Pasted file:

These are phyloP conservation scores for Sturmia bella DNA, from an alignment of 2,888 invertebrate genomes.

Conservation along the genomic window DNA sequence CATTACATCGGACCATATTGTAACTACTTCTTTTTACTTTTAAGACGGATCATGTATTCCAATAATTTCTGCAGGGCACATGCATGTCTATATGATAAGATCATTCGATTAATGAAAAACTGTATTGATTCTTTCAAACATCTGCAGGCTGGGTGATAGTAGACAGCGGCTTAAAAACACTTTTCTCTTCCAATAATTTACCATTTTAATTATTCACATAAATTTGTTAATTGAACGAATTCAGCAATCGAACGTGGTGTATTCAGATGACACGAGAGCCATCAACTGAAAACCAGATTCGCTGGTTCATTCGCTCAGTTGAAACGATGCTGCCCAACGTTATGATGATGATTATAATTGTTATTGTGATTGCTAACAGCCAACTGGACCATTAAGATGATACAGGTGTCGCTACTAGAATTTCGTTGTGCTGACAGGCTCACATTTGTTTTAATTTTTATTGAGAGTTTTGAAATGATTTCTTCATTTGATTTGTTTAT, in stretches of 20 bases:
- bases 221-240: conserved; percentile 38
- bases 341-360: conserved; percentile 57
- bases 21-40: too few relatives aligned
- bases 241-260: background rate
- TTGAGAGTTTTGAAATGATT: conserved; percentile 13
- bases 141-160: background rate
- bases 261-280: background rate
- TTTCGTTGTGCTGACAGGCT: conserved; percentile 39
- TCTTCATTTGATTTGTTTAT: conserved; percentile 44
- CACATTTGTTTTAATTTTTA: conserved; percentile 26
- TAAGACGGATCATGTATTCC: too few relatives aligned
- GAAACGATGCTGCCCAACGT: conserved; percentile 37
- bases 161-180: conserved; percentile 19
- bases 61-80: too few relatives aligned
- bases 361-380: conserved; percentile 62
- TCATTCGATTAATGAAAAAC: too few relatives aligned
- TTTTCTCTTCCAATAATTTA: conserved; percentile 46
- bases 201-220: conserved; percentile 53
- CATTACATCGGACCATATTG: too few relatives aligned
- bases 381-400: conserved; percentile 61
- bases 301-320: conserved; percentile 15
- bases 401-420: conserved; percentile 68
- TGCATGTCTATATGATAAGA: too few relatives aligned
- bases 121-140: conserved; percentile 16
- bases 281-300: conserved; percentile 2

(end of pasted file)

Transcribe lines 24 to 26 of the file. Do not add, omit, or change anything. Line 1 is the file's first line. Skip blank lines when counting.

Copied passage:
- bases 401-420: conserved; percentile 68
- TGCATGTCTATATGATAAGA: too few relatives aligned
- bases 121-140: conserved; percentile 16